Monday, June 23, 2008

Is being frugal patriotic?

I'm working on creating a Statue of Liberty costume for the 4th of July festivities. I had been looking at costumes online which range in cost from $16.99 to $99.99 and so I figured I could probably make one myself for less. I found an easy online "how to make a Lady Liberty costume" which includes buying material for the draped dress and making all the accessories--the crown, torch and book. I found the perfect green material on sale (!) which cost $3 in total for a yard and 1/2. I'll use foam sheets for the rest of the accessories and find a book to hold.

But, in preparing for the 4th of July, I found myself thinking about our current economy and whether it's been part of America's history to be frugal. And, for the most part, I'd say, it's been a resounding yes. (In my former life, I taught US History to high school students which is why my mind wandered to our country's past.) I can think of so many times and eras where Americans had to tighten their proverbial belts to make it through. In the pre-Revolutionary era, colonial Americans made their own herbal teas and spun their own yarn to make their own cloth when they faced taxes on products and decided to boycott English goods. In the early part of the 1800s prior to the Industrial Revolution, most Americans were farmers so they were used to growing their own fruits and vegetables and then canning and storing. Just think of the life as described in Little House on the Prairie! Even with the Industrial Revolution in full swing by the late 1800s after the Civil War (another period of deprivation), the majority of Americans were frugal--only the middle-class and the wealthy began to have leisure time. And then, let's not forget the first half of the 1900s included World War I, the Great Depression and World War II. Both World Wars featured meatless days, Victory Gardens, etc. but the World War II saw the imposition of rationing and serious lack of consumer goods and durables. The Great Depression was America's greatest moment in Frugal History where people had to live with less. So, really, the excess consumerism of the Baby Boomer generation from the 1950s on through today accounts for just about 30% of our history, and it's our recent history to boot. So, I'd have to say that there's a long tradition of being frugal and if we were to look back at some of our books on homemaking (Catherine Beecher comes to mind), I imagine we'd find a wealth of great frugal ideas. We should be proud of our frugal heritage and call on it now in these challenging economic times.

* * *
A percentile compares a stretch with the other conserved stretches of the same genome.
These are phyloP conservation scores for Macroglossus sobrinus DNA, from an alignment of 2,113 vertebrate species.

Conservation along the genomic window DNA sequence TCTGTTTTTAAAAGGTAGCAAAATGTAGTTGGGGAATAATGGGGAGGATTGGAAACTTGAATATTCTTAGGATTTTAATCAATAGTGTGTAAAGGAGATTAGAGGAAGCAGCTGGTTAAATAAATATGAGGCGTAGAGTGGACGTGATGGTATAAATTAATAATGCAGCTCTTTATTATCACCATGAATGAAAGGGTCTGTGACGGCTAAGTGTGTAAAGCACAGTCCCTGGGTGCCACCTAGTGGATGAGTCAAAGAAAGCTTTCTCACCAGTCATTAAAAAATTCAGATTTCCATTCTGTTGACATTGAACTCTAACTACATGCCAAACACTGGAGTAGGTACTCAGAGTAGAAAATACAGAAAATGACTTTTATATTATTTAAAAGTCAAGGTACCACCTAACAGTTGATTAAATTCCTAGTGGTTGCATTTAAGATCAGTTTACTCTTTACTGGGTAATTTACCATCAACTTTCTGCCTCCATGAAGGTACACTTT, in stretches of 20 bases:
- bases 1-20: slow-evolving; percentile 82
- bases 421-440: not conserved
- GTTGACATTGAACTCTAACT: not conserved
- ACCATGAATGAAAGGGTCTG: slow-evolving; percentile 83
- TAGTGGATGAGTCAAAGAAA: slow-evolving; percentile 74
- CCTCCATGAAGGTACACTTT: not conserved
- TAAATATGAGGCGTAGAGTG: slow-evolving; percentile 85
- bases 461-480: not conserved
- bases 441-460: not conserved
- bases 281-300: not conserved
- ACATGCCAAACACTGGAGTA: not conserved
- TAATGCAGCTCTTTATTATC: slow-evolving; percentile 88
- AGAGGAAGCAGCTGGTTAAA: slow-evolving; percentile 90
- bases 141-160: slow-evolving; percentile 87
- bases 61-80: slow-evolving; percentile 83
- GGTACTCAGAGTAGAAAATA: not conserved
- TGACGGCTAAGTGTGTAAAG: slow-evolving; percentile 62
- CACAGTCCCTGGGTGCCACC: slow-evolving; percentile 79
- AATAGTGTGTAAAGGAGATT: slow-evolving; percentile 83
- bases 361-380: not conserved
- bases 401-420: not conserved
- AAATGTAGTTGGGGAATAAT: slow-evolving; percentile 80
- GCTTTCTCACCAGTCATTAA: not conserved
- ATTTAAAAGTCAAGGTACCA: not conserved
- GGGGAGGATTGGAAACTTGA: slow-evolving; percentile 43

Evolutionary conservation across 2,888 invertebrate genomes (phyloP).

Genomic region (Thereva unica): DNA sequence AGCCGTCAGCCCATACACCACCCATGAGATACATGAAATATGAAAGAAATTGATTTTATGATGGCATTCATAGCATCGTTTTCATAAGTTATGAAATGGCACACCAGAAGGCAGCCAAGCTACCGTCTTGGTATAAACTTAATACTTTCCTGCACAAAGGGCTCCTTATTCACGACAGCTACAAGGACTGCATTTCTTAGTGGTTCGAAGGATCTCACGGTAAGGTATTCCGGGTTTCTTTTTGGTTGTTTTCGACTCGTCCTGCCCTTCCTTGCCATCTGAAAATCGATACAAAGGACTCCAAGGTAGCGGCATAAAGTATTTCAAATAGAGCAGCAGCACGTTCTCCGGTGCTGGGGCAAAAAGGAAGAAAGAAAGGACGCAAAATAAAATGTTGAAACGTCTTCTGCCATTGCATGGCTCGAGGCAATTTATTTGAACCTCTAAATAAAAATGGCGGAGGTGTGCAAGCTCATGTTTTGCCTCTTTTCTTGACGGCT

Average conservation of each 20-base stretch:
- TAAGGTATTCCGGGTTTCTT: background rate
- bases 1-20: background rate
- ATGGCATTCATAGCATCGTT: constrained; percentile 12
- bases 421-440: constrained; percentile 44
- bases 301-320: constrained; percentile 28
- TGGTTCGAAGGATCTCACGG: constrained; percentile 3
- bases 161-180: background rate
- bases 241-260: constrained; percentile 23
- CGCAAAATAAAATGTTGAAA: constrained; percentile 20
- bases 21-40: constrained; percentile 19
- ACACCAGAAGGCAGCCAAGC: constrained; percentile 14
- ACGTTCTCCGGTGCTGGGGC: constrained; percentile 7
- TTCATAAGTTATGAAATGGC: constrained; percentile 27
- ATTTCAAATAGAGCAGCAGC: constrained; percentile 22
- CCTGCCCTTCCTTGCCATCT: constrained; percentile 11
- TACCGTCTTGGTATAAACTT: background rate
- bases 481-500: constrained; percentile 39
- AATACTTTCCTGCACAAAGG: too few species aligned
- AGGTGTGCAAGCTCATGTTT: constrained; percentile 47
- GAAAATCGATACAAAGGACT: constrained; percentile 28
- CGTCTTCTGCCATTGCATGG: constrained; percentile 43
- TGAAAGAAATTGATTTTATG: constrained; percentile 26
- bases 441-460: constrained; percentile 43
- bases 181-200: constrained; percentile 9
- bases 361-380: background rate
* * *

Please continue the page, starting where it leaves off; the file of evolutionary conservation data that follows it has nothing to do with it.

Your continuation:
jess said...

Hey there!
I've seen you on the blogs etc and just wondering if you were interested in making a comment on this post - I want to try to create a discussion on the subject with your help.


Anonymous said...

What an excellent post! It's interesting how the country turned towards increased consumerism in the post-WWII economy and promoted that as the "American way of life". I truly think that our early countrymen were conservationists.